This is another post in my series of posts about designing a web framework using Node. Catch the first two here and here.
A New Website
First a quick update: last night I decided Bomber needed its own place on the web, so I threw together a website for it. It is mostly based on the code for this site, so it was pretty quick. Anyway…
Announcing bomber.obtdev.com! I’m pretty proud of the icon, so make sure to check it out. Now I have a place to put documentation and more details then are appropriate for blog posts.
Today’s installment is going to be about what I am calling “actions”, by which I mean, the code that is run for each request. The last post talked about routing, which was the business of figuring out from the URL which code should be run. So, this is the second half of that equation. For comparison, Rails calls these “actions” and Django calls them “views”.
Conceptually actions are pretty simple. Given a request, it is their role to generate a
response. If you requested an HTML list of blog posts, it is the job of the action to
generate that HTML document. In an MVC framework, the action plays the role of the glue
between all the different parts of application: the database, the templates, the cookie or
session variables, etc. Here is an example of an action from Rails, generated by its
The code is pretty straightforward (even if you aren’t familiar with Rails). It loads a list of photos from the database, and then depending on the requested format it either renders the ‘index.html.erb’ template, or converts the list to an XML document.
Actions have a lot of different needs. The two most basic are dealing with the request and the response:
- An action needs to have access to the details of the request: What HTTP method was it? What headers were sent? What were the query parameters? What was the body of the request? What POST variables were sent? What cookies were sent? What session is it associated with? What session variables are set? Where is the request from? What browser is the request from? And so on.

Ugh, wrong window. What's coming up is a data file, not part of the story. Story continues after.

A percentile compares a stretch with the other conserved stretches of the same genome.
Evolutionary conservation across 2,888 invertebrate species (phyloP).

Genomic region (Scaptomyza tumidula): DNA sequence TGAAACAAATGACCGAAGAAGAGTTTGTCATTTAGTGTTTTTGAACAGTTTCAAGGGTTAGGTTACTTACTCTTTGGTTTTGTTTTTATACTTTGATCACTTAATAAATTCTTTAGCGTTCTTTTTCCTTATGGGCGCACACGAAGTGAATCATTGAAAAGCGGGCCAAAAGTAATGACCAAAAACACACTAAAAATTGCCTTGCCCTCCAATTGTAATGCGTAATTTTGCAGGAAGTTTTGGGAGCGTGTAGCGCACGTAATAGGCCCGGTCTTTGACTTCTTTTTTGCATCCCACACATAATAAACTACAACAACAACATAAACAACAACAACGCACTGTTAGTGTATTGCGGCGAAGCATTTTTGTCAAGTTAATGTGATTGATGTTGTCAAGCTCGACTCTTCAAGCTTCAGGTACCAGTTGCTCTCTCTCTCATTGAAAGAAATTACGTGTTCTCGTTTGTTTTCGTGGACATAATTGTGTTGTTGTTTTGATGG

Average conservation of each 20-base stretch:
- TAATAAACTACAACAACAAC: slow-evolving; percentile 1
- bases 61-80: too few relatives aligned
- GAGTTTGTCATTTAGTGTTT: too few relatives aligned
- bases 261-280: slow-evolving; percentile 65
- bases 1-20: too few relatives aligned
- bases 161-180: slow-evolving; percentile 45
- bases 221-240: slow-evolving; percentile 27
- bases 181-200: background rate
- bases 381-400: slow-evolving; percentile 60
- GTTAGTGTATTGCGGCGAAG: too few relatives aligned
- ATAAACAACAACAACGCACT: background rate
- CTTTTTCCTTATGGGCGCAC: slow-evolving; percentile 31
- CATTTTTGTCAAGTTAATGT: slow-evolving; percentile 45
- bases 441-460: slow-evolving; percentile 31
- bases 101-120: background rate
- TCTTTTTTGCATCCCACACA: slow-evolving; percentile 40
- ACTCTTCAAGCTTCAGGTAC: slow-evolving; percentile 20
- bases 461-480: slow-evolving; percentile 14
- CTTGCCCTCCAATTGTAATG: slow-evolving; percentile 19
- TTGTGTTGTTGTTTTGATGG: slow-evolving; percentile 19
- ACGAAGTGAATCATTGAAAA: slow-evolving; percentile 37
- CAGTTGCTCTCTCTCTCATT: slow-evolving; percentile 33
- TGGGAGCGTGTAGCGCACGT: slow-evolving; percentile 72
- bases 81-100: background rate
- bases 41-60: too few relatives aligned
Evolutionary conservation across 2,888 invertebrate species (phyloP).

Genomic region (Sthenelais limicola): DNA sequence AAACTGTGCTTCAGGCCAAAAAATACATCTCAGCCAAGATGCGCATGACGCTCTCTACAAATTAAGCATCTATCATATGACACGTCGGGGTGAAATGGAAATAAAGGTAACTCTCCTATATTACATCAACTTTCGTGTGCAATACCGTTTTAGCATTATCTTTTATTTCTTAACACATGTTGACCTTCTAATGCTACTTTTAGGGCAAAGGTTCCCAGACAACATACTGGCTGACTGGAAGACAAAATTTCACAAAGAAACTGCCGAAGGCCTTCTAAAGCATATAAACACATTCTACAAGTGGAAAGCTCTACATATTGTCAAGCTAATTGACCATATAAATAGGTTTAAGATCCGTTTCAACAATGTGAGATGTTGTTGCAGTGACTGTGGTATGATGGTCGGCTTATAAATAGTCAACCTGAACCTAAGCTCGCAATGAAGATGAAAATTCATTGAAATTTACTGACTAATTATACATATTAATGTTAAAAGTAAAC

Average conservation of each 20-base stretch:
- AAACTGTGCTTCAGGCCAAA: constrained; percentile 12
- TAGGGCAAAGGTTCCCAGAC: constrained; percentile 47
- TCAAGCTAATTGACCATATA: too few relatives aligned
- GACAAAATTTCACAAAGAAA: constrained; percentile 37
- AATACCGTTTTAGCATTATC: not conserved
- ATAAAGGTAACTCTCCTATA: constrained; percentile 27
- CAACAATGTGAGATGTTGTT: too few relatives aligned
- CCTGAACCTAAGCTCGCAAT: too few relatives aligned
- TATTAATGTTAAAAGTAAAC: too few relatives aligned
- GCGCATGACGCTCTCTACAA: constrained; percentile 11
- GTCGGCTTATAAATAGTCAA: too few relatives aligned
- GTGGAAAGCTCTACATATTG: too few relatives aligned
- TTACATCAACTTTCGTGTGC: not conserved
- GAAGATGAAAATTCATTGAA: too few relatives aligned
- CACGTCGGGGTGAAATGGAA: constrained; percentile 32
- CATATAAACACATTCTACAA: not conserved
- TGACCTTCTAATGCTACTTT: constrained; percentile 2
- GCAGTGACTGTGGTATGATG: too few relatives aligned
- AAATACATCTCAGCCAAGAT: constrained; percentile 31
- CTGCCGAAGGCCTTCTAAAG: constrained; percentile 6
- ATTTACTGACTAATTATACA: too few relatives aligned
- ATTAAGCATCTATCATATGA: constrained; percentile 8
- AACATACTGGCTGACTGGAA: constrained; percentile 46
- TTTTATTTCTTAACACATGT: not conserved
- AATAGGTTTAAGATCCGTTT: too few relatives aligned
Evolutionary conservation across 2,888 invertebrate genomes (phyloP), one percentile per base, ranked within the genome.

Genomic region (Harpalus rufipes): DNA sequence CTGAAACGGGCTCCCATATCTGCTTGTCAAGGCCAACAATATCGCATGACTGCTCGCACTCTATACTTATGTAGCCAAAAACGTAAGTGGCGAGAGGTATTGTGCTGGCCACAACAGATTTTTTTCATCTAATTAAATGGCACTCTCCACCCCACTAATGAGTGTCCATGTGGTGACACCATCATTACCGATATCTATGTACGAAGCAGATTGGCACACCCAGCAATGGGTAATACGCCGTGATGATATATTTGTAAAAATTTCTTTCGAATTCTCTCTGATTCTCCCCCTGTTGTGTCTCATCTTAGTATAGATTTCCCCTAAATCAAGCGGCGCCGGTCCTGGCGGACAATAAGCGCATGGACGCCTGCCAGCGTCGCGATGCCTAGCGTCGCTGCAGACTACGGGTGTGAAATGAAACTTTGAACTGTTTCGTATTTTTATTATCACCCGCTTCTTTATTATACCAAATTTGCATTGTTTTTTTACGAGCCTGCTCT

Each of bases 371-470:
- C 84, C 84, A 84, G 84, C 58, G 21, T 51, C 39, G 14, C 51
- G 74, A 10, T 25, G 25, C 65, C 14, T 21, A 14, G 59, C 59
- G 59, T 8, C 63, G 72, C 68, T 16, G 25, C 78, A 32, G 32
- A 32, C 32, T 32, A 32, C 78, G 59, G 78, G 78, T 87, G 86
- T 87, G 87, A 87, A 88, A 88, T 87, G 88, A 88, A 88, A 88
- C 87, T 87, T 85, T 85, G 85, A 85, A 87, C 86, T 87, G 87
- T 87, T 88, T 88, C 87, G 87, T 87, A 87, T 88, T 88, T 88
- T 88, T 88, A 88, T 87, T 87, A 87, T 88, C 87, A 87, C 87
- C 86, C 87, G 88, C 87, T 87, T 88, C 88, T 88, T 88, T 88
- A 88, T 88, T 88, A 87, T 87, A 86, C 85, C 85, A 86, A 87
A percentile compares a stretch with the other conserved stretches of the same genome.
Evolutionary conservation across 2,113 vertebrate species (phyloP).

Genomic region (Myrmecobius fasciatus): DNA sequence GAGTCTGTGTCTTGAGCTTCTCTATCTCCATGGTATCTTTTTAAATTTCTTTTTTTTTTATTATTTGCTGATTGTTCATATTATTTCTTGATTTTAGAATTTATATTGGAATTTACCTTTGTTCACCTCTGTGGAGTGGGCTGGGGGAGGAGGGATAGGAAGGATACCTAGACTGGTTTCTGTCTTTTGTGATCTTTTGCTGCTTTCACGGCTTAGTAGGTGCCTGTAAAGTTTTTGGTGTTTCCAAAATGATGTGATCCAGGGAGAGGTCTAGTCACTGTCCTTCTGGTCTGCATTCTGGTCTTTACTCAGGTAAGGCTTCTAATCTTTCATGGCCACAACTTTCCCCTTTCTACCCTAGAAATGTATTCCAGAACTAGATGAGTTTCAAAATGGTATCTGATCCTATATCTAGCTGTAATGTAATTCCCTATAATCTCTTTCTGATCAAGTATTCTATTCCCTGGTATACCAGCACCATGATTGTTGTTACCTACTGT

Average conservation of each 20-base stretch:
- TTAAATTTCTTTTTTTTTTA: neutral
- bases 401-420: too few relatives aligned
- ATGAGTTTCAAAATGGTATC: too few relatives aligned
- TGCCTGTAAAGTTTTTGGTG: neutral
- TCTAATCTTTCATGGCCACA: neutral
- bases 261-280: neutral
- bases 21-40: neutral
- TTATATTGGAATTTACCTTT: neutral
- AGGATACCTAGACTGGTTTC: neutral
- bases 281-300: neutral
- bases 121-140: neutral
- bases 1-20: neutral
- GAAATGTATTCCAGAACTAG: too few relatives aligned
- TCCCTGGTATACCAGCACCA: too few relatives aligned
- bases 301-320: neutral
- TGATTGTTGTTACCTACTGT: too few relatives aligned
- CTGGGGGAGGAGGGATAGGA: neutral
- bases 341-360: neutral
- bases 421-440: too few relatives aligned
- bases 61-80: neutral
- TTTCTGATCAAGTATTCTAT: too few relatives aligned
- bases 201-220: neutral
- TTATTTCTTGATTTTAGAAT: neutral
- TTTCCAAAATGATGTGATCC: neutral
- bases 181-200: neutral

- An action needs to be able to modify all the details of the response that it is creating. Primarily, that is setting headers, cookies, or session variables and generating the HTML.
Giving users access to the Response and the Request in existing frameworks
Django is very explicit, here’s an example of a simple view from the docs:
You are given a request, and you return a response. This is very intuitive, and powerful but can be a bit of a pain sometimes when you don’t want to be writing all that boilerplate code over and over again. I wish I just didn’t have to type quite so much. (This is a complaint I keep coming back to over and over again with Django, and it really isn’t a strike against Django. Django is this way precisely because they don’t want to pigeon hole you into writing your projects in a specific way. But sometimes I just wish they would pick a way for me)
Rails is a bit more “magical” in the sense that a lot of the code happens behind the
scenes. With Rails, an
ActionController object is iniated for each request, and
then the requested action method is called on that object. And because
optional in Rails it seems like things just come out of nowhere. Here’s an example
What is going on is
all actually methods on the
ActionController object. To return a response you call
a method like
redirect_to. I really do feel like writing applications
in Rails is like writing in a-whole-nother language. Rails has request and response
objects, but you generally don’t use them in favor of the other simpler methods.
With Rails there isn’t a very clear distinction between requests and responses like
there is in Django.
Sinatra works in a very similar way to Rails. And of the Node frameworks, the majority of them are Sinatra like in spirit.
If we already didn’t have enough choices for how to design an API for a web framework, Node then adds an additional level of complexity due to its evented nature.